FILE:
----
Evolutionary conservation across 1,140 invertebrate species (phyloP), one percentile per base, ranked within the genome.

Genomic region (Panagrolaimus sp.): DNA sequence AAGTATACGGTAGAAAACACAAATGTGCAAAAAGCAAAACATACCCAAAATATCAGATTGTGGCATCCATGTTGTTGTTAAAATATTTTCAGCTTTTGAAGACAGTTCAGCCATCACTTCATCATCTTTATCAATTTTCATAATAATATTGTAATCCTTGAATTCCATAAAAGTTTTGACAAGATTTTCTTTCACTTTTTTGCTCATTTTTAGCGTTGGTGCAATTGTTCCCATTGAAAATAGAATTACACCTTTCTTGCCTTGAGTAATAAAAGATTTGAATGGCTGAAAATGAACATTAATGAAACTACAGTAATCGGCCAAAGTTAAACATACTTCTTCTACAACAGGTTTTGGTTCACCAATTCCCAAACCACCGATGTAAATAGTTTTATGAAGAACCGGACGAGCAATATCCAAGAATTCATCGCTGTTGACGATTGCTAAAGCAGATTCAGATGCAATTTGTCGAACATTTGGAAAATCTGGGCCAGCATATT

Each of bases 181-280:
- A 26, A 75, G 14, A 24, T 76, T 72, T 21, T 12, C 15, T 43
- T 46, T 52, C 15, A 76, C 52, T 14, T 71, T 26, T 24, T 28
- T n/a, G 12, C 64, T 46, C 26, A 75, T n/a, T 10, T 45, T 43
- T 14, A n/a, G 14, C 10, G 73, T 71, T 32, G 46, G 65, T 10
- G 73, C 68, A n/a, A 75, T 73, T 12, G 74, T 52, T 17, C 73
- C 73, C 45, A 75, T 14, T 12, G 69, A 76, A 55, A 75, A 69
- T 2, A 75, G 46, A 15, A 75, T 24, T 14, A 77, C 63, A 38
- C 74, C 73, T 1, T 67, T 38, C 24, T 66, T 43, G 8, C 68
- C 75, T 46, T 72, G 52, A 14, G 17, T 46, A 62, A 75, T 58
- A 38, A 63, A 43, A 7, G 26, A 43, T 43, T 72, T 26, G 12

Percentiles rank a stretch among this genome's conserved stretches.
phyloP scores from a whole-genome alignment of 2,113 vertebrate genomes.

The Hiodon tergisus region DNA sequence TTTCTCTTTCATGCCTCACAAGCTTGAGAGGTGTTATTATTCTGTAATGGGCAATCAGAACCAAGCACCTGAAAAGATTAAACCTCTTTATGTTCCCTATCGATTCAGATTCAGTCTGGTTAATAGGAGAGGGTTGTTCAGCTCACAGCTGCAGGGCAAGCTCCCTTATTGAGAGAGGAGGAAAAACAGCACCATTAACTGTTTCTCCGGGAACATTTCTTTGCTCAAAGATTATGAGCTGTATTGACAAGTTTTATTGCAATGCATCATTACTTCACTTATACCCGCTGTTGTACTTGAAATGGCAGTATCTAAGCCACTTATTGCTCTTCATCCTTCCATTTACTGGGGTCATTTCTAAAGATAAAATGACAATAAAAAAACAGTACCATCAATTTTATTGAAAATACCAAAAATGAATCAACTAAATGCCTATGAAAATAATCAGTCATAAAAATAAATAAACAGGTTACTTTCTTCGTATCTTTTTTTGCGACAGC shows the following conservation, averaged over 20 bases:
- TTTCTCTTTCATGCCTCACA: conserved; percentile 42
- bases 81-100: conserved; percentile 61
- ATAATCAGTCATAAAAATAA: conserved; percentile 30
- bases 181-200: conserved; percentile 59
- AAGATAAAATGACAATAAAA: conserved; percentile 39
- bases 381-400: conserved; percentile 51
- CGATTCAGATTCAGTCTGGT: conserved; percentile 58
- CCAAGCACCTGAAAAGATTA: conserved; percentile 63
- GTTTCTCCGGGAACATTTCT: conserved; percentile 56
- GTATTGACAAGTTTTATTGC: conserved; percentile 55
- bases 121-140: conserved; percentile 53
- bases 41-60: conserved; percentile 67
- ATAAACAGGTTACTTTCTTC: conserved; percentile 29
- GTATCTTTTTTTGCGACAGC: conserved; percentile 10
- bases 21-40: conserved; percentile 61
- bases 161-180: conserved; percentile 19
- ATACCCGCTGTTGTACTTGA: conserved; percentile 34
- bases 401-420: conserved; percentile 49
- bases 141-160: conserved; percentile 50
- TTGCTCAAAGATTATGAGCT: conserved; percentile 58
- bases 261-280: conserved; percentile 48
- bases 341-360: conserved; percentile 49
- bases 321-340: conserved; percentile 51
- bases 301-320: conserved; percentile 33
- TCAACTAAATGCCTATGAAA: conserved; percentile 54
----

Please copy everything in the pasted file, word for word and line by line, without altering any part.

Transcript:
Evolutionary conservation across 1,140 invertebrate species (phyloP), one percentile per base, ranked within the genome.

Genomic region (Panagrolaimus sp.): DNA sequence AAGTATACGGTAGAAAACACAAATGTGCAAAAAGCAAAACATACCCAAAATATCAGATTGTGGCATCCATGTTGTTGTTAAAATATTTTCAGCTTTTGAAGACAGTTCAGCCATCACTTCATCATCTTTATCAATTTTCATAATAATATTGTAATCCTTGAATTCCATAAAAGTTTTGACAAGATTTTCTTTCACTTTTTTGCTCATTTTTAGCGTTGGTGCAATTGTTCCCATTGAAAATAGAATTACACCTTTCTTGCCTTGAGTAATAAAAGATTTGAATGGCTGAAAATGAACATTAATGAAACTACAGTAATCGGCCAAAGTTAAACATACTTCTTCTACAACAGGTTTTGGTTCACCAATTCCCAAACCACCGATGTAAATAGTTTTATGAAGAACCGGACGAGCAATATCCAAGAATTCATCGCTGTTGACGATTGCTAAAGCAGATTCAGATGCAATTTGTCGAACATTTGGAAAATCTGGGCCAGCATATT

Each of bases 181-280:
- A 26, A 75, G 14, A 24, T 76, T 72, T 21, T 12, C 15, T 43
- T 46, T 52, C 15, A 76, C 52, T 14, T 71, T 26, T 24, T 28
- T n/a, G 12, C 64, T 46, C 26, A 75, T n/a, T 10, T 45, T 43
- T 14, A n/a, G 14, C 10, G 73, T 71, T 32, G 46, G 65, T 10
- G 73, C 68, A n/a, A 75, T 73, T 12, G 74, T 52, T 17, C 73
- C 73, C 45, A 75, T 14, T 12, G 69, A 76, A 55, A 75, A 69
- T 2, A 75, G 46, A 15, A 75, T 24, T 14, A 77, C 63, A 38
- C 74, C 73, T 1, T 67, T 38, C 24, T 66, T 43, G 8, C 68
- C 75, T 46, T 72, G 52, A 14, G 17, T 46, A 62, A 75, T 58
- A 38, A 63, A 43, A 7, G 26, A 43, T 43, T 72, T 26, G 12

Percentiles rank a stretch among this genome's conserved stretches.
phyloP scores from a whole-genome alignment of 2,113 vertebrate genomes.

The Hiodon tergisus region DNA sequence TTTCTCTTTCATGCCTCACAAGCTTGAGAGGTGTTATTATTCTGTAATGGGCAATCAGAACCAAGCACCTGAAAAGATTAAACCTCTTTATGTTCCCTATCGATTCAGATTCAGTCTGGTTAATAGGAGAGGGTTGTTCAGCTCACAGCTGCAGGGCAAGCTCCCTTATTGAGAGAGGAGGAAAAACAGCACCATTAACTGTTTCTCCGGGAACATTTCTTTGCTCAAAGATTATGAGCTGTATTGACAAGTTTTATTGCAATGCATCATTACTTCACTTATACCCGCTGTTGTACTTGAAATGGCAGTATCTAAGCCACTTATTGCTCTTCATCCTTCCATTTACTGGGGTCATTTCTAAAGATAAAATGACAATAAAAAAACAGTACCATCAATTTTATTGAAAATACCAAAAATGAATCAACTAAATGCCTATGAAAATAATCAGTCATAAAAATAAATAAACAGGTTACTTTCTTCGTATCTTTTTTTGCGACAGC shows the following conservation, averaged over 20 bases:
- TTTCTCTTTCATGCCTCACA: conserved; percentile 42
- bases 81-100: conserved; percentile 61
- ATAATCAGTCATAAAAATAA: conserved; percentile 30
- bases 181-200: conserved; percentile 59
- AAGATAAAATGACAATAAAA: conserved; percentile 39
- bases 381-400: conserved; percentile 51
- CGATTCAGATTCAGTCTGGT: conserved; percentile 58
- CCAAGCACCTGAAAAGATTA: conserved; percentile 63
- GTTTCTCCGGGAACATTTCT: conserved; percentile 56
- GTATTGACAAGTTTTATTGC: conserved; percentile 55
- bases 121-140: conserved; percentile 53
- bases 41-60: conserved; percentile 67
- ATAAACAGGTTACTTTCTTC: conserved; percentile 29
- GTATCTTTTTTTGCGACAGC: conserved; percentile 10
- bases 21-40: conserved; percentile 61
- bases 161-180: conserved; percentile 19
- ATACCCGCTGTTGTACTTGA: conserved; percentile 34
- bases 401-420: conserved; percentile 49
- bases 141-160: conserved; percentile 50
- TTGCTCAAAGATTATGAGCT: conserved; percentile 58
- bases 261-280: conserved; percentile 48
- bases 341-360: conserved; percentile 49
- bases 321-340: conserved; percentile 51
- bases 301-320: conserved; percentile 33
- TCAACTAAATGCCTATGAAA: conserved; percentile 54